Inspirations for the Trek

CH: The album seems a bit extra accessible, perhaps, because of the comparatively shorter song lengths. Did the eventual listening experience weigh on your creation of these tracks?

G: I did not set out to make an album of particular length when writing The Violet Grim. If I felt that a particular track has been exhausted in what I set out for it to portray then it was time to stop and move on to the next one. Eventually it almost happened naturally due to some sort of an internal clock while writing music. On the other hand I wanted to cut down on the length of the tracks from the first album so they are more accessible in a live setting. Through my past live shows I realized that I prefer things more to the point as opposed to songs that are drawn out more than is necessary. I guess this is what I also prefer when I am part of the audience as a listener.


CH: So, as for the themes — I saw the note on Bandcamp that lyrics were influenced by traditional Slavic poetry, and I can see at least a couple points where this seems to shine through. On a similar note, having followed you on Instagram for awhile, I know that you spent some time in Europe not too long ago, if I remember correctly. Are there particular revelations that come to mind that you’ve had while exploring these terrains? 

G: I was born in Eastern Europe, Slovakia to be exact, and moved to the US in my teenage years. I grew up around a lot of deep traditions that were passed down from my grandparents. Some of these were cemented in poems, songs and folk customs as they once knew them.

When I started to look a bit deeper into these I realized that there was a recurring theme present. It was how they viewed life and death through a completely natural lens and seasonal cycles. They knew that just as seasons are reborn over and over every year so are we, as we are also part of nature and not excluded from these events. They understood deeply that the idea of reincarnation is grounded in reality as evident in nature and that death was just a vehicle through which one had the opportunity to connect to eternity; thus being always reborn. In the end there has always been a natural pull for me to stay connected to these traditions and traveling (back home) enables me to do that further.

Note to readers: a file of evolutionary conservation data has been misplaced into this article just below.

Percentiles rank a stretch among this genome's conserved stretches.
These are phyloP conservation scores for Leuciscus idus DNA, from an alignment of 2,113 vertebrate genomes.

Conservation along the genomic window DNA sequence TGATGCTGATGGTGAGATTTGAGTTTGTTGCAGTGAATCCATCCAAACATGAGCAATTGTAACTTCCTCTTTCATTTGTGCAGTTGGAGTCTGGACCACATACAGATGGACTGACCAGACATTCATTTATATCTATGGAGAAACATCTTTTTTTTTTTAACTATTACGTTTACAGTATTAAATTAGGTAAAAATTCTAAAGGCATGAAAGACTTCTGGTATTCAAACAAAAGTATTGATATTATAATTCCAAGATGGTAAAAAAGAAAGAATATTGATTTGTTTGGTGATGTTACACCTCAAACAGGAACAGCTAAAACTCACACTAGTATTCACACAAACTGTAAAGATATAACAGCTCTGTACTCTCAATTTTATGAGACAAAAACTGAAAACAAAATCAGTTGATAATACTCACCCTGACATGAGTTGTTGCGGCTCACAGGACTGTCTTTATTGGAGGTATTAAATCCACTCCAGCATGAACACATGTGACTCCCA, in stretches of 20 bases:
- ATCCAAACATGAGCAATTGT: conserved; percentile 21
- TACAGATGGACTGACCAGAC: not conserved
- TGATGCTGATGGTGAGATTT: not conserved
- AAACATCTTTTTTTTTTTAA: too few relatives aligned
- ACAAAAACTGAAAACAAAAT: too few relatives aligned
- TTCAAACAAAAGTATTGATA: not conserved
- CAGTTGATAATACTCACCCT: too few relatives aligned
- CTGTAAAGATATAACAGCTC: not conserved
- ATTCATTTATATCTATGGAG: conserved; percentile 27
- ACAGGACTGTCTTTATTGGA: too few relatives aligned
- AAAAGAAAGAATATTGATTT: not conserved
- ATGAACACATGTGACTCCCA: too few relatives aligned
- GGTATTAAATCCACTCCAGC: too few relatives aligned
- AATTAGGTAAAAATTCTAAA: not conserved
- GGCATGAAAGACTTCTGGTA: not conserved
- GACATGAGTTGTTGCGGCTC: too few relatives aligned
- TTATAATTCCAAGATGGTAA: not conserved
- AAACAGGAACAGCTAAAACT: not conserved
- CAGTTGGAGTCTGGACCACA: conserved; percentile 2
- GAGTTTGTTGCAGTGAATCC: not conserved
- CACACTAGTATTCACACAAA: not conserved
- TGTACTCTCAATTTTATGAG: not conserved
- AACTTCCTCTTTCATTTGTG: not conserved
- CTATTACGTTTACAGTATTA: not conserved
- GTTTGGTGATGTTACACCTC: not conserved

CH: Towards the end of the album, some of the vocals reminded me of Have a Nice Life, although that’s obviously a sometimes widely applicable reference. Still — are there particular artists or artistic traditions who inspired you in some way in connection to the development of this album, even if there’s not a one-to-one relationship between their work and your music?

G: I love music deeply so naturally there have been many influences over the years that have shaped my writing style and what I enjoy musically. I am definitely a fan of the earlier Voids and Deathconsciousness Have a Nice Life era. Ulver has also been very influential due to its varied styles throughout the years. I mean I can go as deep as Bon Iver for sure! My style has pretty much been shaped by traditional folk, industrial, death/black metal music. In the end I wanted to create something that I couldn’t find out there anymore but really wanted to listen to.


Going Forward

CH: Gloomseeker seems to still be somewhat on the newer side — although time seems pretty relative sometimes. How did you really get connected to this kind of ambient/ noise/ avant-garde music in the first place? What was your avenue into these styles?

G: I think the whole connection was essentially formed by my entire journey through music and its different styles as a whole throughout the years. I have always considered myself an eternal student of it. In my younger days I was primarily drawn to metal – black, death, speed; all of it along with a lot of electronic music and traditional European folk music. I was also involved in a couple of metal projects just for fun as I am a guitarist by trade. Later on I expanded into industrial and ambient and through all of that came Gloomseeker. Who knows what the next Gloomseeker will sound like but I know that I always like to grow as a musician and so does my style.

Thank you again!